How to Author DVDs with Sonic DVDit! 2.5 LE/SE/PE

Although Sonic DVDit! PE is a program from 2001, it’s actually quite good at making quality menus, and with minimal effort. It’s only weakness was the ability to create motion menus or author with multiple VTS, features often used by advanced video hobbyists or professional. Ulead DVD Workshop 2, TMPGenc DVD Author and TMPGEnc Authoring Works 4 are all better choices.

This guide is specifically written for the PE (Professional Edition) version of Sonic Solution’s DVDit! authoring package, but it may also work with the SE (Standard Edition) and LE (Limited Edition) version of the program. The LE and SE version just have less features. This guide is not for DVDit 5 or higher, as those are shoddy upgrades that barely function. The SE/LE/PE versions were known as v2.0 to v2.5 (final edition). These were the good ones.

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Getting started

Authoring only. Understand that DVDit! is only an authoring application. This means your files must be DVD-compliant and ready for use prior to using DVDit! Although this program offers some limited video encoding abilities, do not use them. The quality is not very good and it takes too long. If you are unsure of your files being DVD-ready, please read the AUTHORING INTRODUCTION article.

Open and begin. Note: DVDit! requires a screen resolution of 1024×768 or greater. Most video software requires this. It is optimal, as it allows you to preview full D1 video at full resolution. If it refuses to open, go to the DISPLAY settings under CONTROL PANELS and up your resolution to 1024×768 or greater with 32-bit or 24-bit true color.

Choose your TV standard and aspect. Being in the USA, I choose NTSC instead of PAL. Also choose your video format for the disc. This program only supports one VTS, meaning you can only have MPEG-1 or MPEG-2 on the disc at the same time. And further than that, all resolution on the DVD must be the same. Most non-professional programs do this. (And yes, this may be the PE version, but it’s still a consumer application compared to the thousand-dollar software used professional.) As stated, the video you are using is probably from tv, and the typical aspect video on non-widescreen video is 4:3 aspect. Choose:

Interface. After OK’ing the aspect, the full DVDit! windows will appear. This is the workspace for DVDit! PE. Become familiar with it. The assets are on the far right. Assets are your source files (video, audio, graphics, etc). The menu bar is in the middle between the assets and the main window that shows the menu or video. The video timeline appears at the bottom next to a play button. The menu bar at top has advanced options in the menus.

I have cropped in tight on most images on this guide.
If you get lost, refer back to this image as needed:

Start project, import assets

New theme. First make a new theme for the new disc. Name the theme. By default, all themes are saved in the C:\ProgramFiles\SonicSolutions\DVDit! folder and cannot be changed. That is fine. Name it and move on.

Learn the asset menu. At the bottom of the assets window is the asset navigation menu.

1. Backgrounds. The paint-roller is where background images are stored. Background images must be 720×540 or 640×480 resolution BMP images. Other file format like JPEG, TIFF, PICT, Targa and PNG can be used, but it is not suggested.

IMPORTANT! When making menu images, remember that the television set overscan will clip off the outer edges of the menus. Do not place information outside the overscan area. Click here to download a 720×540 Photoshop template. The template should have two sets of boundaries marked with blue Photoshop guides. The inner boundary is where important information (buttons, words, etc) should be placed. The outer boundary is where most television sets cut off on the overscan.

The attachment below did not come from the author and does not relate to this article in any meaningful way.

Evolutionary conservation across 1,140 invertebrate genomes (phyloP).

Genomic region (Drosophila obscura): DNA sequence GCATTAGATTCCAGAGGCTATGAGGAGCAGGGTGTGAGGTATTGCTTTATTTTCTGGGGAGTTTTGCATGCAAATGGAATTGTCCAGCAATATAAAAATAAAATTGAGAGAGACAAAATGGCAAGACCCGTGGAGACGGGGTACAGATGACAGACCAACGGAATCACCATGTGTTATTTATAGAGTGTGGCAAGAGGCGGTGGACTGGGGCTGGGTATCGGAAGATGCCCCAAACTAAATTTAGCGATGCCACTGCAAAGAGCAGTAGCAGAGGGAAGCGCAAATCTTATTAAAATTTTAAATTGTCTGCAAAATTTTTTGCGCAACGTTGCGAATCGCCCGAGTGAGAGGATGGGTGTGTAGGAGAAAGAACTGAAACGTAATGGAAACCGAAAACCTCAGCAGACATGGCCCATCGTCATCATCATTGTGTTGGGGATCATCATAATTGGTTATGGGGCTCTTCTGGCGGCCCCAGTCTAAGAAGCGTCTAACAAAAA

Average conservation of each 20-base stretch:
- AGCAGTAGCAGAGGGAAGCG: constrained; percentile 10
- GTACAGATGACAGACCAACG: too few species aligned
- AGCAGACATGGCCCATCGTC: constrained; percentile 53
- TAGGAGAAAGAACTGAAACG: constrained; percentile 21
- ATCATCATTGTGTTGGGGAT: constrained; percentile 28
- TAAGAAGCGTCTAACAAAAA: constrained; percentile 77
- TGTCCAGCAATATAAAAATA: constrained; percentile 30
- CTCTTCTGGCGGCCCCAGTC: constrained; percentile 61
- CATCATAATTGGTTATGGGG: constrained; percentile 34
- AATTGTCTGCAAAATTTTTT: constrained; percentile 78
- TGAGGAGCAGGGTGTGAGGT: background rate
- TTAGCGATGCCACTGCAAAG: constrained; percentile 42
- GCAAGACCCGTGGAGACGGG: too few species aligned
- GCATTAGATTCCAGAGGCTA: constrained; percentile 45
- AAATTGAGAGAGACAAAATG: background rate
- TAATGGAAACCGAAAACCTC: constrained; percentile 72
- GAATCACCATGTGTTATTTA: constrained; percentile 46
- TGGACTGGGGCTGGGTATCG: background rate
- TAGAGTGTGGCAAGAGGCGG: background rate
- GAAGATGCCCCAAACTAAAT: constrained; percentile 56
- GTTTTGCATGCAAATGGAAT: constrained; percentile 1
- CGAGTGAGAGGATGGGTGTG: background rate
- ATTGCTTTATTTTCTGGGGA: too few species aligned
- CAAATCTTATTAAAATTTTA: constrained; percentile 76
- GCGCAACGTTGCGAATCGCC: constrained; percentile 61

2. Buttons. The “button” button is where menu buttons are stored. Menu buttons must be in Photoshop PSD format. DVDit! can scale button sizes.

3. Fonts. The text (T) button accesses all the fonts on your system. It is suggested that you have a large selection of easy-to-read fonts. San-serif fonts are suggested for DVD work as they are easy to read, and will not pixelate like a serif can.

4. Audio/Video Assets. The filmstrip is where all the audio and video files are imported. DVDit! can only import M2V (or similar-named MPEG video-only files) and WAV or AC3 audio files.

5. Preview. The play button on the far right is the preview button. You can use it to pull up a virtaul DVD player and preview your project in real-time.

Add assets. In order to import assets into any window, right-click in the blank space in that window and bring up the “Add Files To Theme” menu. Select it and open files as normal.

Using the assets to layout the disc

After importing all your assets, it is time to layout the DVD structure. DVDit! is a drag-n-drop interface, making layout simple. Continue on to the next step…

Starting on the menus. Drag your main menu images to the MENU1 button. In this example, I am making a dual-menu disc. The FIRST PLAY is the first thing that is shown when the disc is played. For my first play, a Dolby Digital movie is being used, having been dragged from the AUDIO/VIDEO asset menu to the FIRST PLAY button. By default, the main menu will become the first play unless it is changed.

Work on main menu. Now that the menu background has been laid out, it is time to place buttons on it and link the video/audio files to make the disc play. In this example, text buttons are being used instead of images. The Chipmunks movie will use a “PLAY MOVIE” and “VIEW MAP” button on the main page.

Select a font to use from the TEXT asset menu and then drag it onto the menu in the main window of DVDit!:

Text button properties & movie linking. After dragging the text box to the main menu, and typing what needs to appear, it is time to select the font size, font color and other aspects of how the button will appear. Goto the EFFECTS menu and select TEXT PROPERTIES. Here you can alter the size and other attributes of the text.